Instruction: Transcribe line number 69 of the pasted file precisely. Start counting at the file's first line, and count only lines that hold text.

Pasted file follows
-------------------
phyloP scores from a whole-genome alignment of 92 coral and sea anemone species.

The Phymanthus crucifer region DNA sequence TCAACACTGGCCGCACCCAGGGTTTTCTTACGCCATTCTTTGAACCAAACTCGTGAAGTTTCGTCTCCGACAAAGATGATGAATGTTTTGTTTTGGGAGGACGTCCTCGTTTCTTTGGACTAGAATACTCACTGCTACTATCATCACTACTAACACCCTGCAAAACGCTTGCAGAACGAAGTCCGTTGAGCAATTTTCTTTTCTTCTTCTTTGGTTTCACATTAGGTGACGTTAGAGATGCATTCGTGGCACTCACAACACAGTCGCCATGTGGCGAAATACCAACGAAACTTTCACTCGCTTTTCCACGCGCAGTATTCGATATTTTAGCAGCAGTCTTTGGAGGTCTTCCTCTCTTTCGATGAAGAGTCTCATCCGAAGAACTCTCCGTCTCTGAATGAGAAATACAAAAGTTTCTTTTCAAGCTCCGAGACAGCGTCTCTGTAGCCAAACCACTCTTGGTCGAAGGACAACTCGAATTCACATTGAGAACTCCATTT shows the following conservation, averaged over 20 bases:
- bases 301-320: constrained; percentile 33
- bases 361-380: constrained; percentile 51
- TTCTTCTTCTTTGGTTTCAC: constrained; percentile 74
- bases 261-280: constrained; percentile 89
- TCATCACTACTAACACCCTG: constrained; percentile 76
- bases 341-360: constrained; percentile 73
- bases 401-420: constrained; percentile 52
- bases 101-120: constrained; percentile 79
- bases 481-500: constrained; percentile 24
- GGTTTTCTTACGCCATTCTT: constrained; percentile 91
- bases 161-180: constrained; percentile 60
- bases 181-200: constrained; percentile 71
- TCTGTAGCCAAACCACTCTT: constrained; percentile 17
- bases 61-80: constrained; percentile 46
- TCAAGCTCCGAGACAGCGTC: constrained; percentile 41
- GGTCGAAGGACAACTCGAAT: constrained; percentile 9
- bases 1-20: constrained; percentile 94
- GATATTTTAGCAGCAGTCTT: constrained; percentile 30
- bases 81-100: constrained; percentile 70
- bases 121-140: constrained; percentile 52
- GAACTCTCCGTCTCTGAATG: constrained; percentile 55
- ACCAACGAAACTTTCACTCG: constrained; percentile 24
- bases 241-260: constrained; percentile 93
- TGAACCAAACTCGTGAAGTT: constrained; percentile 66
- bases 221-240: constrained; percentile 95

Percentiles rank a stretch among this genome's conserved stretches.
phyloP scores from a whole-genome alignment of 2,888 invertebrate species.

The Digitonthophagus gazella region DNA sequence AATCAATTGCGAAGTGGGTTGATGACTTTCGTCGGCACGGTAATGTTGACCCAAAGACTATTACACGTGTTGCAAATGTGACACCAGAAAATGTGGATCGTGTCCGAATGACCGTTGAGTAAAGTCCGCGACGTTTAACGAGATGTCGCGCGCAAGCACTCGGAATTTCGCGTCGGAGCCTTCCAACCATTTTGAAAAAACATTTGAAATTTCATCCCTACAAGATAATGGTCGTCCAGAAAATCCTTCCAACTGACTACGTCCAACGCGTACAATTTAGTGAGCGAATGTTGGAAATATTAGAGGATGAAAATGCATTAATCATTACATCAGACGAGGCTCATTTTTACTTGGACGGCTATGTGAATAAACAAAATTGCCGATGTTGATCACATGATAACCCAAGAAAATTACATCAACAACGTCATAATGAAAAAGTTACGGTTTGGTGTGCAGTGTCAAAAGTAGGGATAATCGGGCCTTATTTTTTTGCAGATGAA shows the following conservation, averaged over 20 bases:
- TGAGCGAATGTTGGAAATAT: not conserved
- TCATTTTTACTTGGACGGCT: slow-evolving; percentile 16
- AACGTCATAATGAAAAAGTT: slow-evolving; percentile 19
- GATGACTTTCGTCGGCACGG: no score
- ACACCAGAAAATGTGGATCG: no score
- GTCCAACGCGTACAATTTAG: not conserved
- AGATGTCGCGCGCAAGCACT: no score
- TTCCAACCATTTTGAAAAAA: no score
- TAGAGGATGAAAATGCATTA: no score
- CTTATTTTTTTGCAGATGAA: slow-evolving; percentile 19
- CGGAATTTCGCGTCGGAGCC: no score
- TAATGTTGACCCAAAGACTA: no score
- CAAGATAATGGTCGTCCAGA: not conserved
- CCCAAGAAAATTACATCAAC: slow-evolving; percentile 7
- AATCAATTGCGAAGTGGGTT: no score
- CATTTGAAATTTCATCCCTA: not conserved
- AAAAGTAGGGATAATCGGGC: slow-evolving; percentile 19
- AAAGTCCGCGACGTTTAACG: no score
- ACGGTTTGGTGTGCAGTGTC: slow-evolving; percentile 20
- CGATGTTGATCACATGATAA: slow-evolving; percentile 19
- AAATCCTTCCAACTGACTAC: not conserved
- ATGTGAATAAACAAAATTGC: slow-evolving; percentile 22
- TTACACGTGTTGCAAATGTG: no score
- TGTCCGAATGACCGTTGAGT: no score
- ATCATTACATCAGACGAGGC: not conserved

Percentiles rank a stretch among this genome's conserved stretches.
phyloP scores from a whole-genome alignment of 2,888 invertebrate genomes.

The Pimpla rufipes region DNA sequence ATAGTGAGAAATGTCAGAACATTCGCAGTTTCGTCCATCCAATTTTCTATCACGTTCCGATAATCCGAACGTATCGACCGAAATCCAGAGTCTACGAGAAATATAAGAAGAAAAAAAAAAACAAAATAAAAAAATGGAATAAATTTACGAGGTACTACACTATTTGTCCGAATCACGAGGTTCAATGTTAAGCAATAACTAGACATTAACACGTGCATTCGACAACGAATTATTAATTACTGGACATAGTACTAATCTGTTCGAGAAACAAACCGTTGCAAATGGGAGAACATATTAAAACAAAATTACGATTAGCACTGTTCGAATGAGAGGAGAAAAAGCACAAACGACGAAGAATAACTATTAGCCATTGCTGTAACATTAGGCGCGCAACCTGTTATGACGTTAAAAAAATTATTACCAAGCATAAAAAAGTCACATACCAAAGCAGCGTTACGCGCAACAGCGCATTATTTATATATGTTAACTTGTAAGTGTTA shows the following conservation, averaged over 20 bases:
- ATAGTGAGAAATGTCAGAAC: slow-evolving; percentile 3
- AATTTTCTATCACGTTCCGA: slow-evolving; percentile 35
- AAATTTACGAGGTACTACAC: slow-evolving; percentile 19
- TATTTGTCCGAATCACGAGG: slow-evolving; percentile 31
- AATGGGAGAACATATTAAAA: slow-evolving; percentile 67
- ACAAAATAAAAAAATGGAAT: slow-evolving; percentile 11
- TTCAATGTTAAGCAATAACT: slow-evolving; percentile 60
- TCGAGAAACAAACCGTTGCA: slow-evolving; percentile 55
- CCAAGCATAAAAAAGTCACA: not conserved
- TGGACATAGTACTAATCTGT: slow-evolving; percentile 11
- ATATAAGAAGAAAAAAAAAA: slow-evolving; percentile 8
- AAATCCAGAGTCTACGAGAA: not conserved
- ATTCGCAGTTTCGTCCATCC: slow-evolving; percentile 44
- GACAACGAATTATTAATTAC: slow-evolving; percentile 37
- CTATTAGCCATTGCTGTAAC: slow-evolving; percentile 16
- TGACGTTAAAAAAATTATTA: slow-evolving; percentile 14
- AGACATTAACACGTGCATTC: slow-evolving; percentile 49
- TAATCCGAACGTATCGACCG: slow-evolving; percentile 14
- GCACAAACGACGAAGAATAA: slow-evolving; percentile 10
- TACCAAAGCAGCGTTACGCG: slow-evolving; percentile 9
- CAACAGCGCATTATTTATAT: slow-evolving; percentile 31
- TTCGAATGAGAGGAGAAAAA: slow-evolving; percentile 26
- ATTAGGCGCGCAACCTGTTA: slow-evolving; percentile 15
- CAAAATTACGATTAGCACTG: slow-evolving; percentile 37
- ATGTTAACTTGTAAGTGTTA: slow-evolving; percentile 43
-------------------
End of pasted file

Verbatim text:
- ATATAAGAAGAAAAAAAAAA: slow-evolving; percentile 8